I attended a Gordon research Conference entitled “Cellular and Molecular Fungal Biology” at the Holderness School in Holderness New Hampshire, June 29th -July 4th, 2008. The stated goal of the conference is to provide a forum for presentation of the latest advances in fungal research with a particular emphasis on filamentous and pathogenic fungi. The meeting brought together leading mycologists from around the world to discuss current research and future directions in fungal biology. A benefit to me was the ability to discuss my research on a less genetically tractable fungus, Coccidioides posadasii, with scientists working on model systems, such as Saccharomyces cerevisiae. The small meeting environment was particularly beneficial for graduate students and postdocs, who often don’t get the opportunity to meet and have in depth discussions with leaders in the field at larger meetings, such as the American Society for Microbiology.
The first session focused on pathogen strategies for overcoming host defenses. A common theme was the similarity in signaling pathways among very distantly related fungi. The next session was concerned with cellular biology of fungi. An important aspect of this session was the unique ways that researchers are using microscopy to visualize cellular processes. The evening session was primarily focused on the interactions between the organism and the environment. Again, signaling plays a major role, and conservation among very distantly related groups shows the utility of model systems to begin to understand how fungi sense and respond to the environment. The next day, the focus was on how there is a fine line between the fungus as a pathogen, and the fungus as a symbiont. Often, the pathways are shared, as even a symbiont must overcome host defenses. The last session of the day was focused on the cell surface interface- the part of the fungus that contains unique molecules that are recognized by the host. The next day was focusing in the biochemistry of fungi- an area I am most unfamiliar with, so it was a great learning experience for me. The evening session was devoted to morphogenesis, an area that I am familiar with. It was interesting to hear that the switch from isotropic to polar growth is often associated with pathogenesis, as it is the opposite in my system. Finally, the last day was devoted to genomics. This was the best session for me, as it directly applied to my research. In addition, I was invited to present my research in the last session of the day, and my talk was well received. I interacted with many scientists over the course of the meeting, and have made permanent connections in the field of mycology.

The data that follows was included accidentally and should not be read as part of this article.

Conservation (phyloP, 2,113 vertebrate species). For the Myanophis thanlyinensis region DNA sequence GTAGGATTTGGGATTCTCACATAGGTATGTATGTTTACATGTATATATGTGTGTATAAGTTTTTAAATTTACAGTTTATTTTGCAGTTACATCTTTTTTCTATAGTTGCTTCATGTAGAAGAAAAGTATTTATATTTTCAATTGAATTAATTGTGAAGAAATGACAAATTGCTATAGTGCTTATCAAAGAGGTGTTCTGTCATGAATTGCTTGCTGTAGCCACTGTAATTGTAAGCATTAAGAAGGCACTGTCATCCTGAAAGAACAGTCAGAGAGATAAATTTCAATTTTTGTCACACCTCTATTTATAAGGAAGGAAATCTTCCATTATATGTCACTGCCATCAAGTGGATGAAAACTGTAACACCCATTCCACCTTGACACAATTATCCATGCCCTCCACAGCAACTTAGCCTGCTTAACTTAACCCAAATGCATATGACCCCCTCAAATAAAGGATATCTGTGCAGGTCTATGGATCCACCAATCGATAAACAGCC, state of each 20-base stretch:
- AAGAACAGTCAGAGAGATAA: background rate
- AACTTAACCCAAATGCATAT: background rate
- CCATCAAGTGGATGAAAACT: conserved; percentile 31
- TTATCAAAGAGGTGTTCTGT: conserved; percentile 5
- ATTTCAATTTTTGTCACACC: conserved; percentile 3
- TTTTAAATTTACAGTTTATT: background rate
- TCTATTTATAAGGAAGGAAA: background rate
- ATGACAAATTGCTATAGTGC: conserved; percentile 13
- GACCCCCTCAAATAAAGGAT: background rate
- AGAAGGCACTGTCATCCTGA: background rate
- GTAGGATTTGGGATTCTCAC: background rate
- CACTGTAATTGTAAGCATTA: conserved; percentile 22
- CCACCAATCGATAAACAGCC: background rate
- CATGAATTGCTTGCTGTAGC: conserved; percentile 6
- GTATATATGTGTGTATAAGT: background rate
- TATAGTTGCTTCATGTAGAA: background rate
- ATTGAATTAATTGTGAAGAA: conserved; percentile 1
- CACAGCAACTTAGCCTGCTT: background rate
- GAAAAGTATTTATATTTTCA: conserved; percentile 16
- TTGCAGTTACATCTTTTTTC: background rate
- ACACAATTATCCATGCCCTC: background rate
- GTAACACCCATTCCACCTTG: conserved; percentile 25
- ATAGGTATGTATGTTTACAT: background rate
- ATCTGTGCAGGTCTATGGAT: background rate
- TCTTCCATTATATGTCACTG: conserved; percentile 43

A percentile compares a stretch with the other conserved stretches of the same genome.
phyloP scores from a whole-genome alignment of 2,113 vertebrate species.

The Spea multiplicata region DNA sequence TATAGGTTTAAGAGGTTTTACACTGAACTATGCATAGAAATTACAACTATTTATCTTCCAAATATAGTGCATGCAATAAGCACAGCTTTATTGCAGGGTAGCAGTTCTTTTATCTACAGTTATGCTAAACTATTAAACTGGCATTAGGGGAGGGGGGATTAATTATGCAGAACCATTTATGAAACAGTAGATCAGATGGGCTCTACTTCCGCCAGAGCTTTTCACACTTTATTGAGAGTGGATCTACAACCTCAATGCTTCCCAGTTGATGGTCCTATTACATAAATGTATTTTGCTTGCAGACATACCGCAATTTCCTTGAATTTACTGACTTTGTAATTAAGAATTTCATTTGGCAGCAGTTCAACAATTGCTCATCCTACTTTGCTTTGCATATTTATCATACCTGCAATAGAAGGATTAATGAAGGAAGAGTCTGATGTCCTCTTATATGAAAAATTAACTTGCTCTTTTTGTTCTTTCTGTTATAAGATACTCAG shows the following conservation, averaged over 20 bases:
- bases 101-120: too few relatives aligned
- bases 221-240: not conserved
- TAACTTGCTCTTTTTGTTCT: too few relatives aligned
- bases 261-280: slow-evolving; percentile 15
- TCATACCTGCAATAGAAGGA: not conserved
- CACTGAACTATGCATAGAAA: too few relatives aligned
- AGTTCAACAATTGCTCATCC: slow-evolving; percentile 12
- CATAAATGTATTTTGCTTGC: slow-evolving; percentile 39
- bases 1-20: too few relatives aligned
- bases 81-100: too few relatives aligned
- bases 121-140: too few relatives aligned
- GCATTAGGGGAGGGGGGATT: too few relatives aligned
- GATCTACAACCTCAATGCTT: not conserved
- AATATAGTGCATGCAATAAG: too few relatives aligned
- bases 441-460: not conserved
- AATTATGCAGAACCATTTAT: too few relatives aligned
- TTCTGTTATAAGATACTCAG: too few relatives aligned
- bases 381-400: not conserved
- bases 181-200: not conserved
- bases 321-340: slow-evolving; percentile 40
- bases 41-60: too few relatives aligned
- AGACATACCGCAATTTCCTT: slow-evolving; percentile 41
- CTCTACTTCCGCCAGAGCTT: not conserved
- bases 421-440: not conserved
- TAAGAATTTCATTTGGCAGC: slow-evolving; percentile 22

Voices and Perspectives from the Past: Memoirs of Scientists and Departmental Histories - by Daniel P. Haeusser | I started a draft of this post while sitting out on the Memorial Union lakeside terrace at the University of Wisconsin Madison. It ...
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